School secessions raise resegregation fears
A federal judge ruled last spring that the predominantly white city of Gardendale, Alabama, may secede from its more diverse county school district—even though the judge saw racial motivations behind the city’s efforts. Jefferson County, Alabama, has been struggling to comply with a federal desegregation order since 1971.
Gardendale students have been attending the Jefferson County Public School system, which in 2015-16 had similar black and white student numbers. But only 20 percent of students in Gardendale are black.
The most recent controversy began in 2012, when two Gardendale residents and a resident of nearby Mount Olive (another predominantly white community) renewed the decades-old effort to form a separate Gardendale public system, according to court documents.
Sidebar: When secession is considered
The citizens group, FOCUS Gardendale, spearheaded a campaign to raise taxes to support the separate system. The group circulated a flyer that asked Gardendale voters if they would “rather live in an affluent city or a formerly white city that is now well-integrated or predominantly black,” according to court records.
After Gardendale City Council formed Gardendale City Schools, Gardendale presented a separation plan that phased out non-resident students and filed a motion to operate a municipal school system.
Judge Madeline Haikala of the U.S. District Court in Birmingham presides over the 1965 school desegregation case Stout vs. Jefferson County Board of Education.
Since a 1971 order in that case, federal judges have continued oversight, including approval of attendance zones, over county schools to ensure racial balances are maintained.
Cities splitting off from the Jefferson County system since the 1971 order have been under the desegregation order until the system reaches “unitary status”—achieving the goals of becoming a nondiscriminatory, desegregated system. Haikala ruled Gardendale City Schools could operate two elementary schools in the 2017-18 year on a trial basis.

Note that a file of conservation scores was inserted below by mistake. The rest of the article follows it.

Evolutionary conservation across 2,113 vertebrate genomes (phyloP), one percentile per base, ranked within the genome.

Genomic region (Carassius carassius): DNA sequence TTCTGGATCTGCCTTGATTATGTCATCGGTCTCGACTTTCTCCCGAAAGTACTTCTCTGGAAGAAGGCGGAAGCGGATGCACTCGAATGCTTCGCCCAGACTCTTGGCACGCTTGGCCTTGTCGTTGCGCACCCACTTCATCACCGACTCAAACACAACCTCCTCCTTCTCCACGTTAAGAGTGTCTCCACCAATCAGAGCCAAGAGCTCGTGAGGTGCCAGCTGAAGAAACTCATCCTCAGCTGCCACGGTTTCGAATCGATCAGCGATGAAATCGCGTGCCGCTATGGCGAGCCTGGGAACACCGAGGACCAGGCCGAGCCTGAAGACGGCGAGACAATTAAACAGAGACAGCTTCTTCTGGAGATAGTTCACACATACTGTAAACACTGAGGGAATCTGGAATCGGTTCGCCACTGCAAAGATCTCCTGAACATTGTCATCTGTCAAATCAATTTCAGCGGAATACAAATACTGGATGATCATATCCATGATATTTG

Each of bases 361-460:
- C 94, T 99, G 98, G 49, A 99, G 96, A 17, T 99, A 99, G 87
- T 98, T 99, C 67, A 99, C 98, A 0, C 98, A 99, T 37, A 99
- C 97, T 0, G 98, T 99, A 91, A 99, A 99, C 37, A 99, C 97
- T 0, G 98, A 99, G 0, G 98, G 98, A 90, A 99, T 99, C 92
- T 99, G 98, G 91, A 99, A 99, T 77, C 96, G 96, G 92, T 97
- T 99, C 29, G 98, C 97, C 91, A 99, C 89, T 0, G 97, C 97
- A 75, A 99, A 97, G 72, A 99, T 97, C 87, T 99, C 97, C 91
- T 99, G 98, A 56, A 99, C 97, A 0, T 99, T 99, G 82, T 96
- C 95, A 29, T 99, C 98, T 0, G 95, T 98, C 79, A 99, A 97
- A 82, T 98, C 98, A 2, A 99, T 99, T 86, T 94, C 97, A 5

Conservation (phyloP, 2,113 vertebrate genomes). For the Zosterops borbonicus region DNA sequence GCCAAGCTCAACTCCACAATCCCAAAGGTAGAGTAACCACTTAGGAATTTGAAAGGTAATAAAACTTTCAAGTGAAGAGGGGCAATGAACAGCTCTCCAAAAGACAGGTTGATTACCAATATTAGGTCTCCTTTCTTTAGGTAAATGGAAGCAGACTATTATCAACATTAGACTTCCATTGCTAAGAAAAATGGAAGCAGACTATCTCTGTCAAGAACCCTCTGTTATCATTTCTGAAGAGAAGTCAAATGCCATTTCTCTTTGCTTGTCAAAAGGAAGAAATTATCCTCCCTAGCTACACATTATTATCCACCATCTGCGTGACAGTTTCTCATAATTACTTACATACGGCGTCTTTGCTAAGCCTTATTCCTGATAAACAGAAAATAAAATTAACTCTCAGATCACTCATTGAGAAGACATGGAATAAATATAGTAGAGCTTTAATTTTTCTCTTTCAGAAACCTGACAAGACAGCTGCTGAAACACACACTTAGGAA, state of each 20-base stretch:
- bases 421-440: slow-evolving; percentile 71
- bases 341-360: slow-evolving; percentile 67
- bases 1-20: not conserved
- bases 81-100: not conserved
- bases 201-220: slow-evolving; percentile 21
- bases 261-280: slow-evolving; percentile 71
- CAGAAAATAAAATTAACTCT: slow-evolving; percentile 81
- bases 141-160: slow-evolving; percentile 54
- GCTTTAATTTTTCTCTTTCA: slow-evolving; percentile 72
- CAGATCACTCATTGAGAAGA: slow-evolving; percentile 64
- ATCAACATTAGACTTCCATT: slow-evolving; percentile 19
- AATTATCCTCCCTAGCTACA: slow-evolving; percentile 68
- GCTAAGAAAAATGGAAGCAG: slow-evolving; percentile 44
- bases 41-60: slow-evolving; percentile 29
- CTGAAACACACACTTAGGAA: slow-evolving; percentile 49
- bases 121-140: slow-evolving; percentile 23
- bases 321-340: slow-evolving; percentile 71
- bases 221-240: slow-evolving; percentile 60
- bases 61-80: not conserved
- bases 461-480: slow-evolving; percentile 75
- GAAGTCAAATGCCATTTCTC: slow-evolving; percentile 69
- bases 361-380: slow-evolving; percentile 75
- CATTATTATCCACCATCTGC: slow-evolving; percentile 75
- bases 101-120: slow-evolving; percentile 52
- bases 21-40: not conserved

Dozens of districts try
Gardendale is not alone in its attempt to break away from a more diverse student population, a reality that has compounded socioeconomic inequalities that plague public schools, according to researchers at EdBuild, a nonprofit focused on school funding and inequality matters.
Seventy districts since 2000 have tried to secede, says Zahava Stadler, the organization’s manager of policy and research. Of those, 10 are pending and 15 were denied. Most separations involve smaller, more affluent communities, she says.
As more affluent students pull away, in general, the larger district is typically left with more impoverished students and a lower tax base.
The transfer of Gardendale schools is likely to be stayed, says Phoebe Plagens, communications associate for the NAACP Legal Defense Fund, which is representing the plaintiffs. Haikala’s decision will be appealed to the 11th Circuit Court in Atlanta, a lengthy process with an uncertain end.
“They’ve been found to have discriminated, and they should not be allowed” to discriminate further, Plagens says. “All students have a right to an integrated education, and we want to make sure that opportunity remains and is expanded in Jefferson County.”
Like eight other states—including Alaska, Arizona, Delaware, Florida, Georgia, Idaho, South Dakota and West Virginia—Alabama’s school funding formula does not take poverty into account.
Jessica Ablamsky is a freelance writer in California.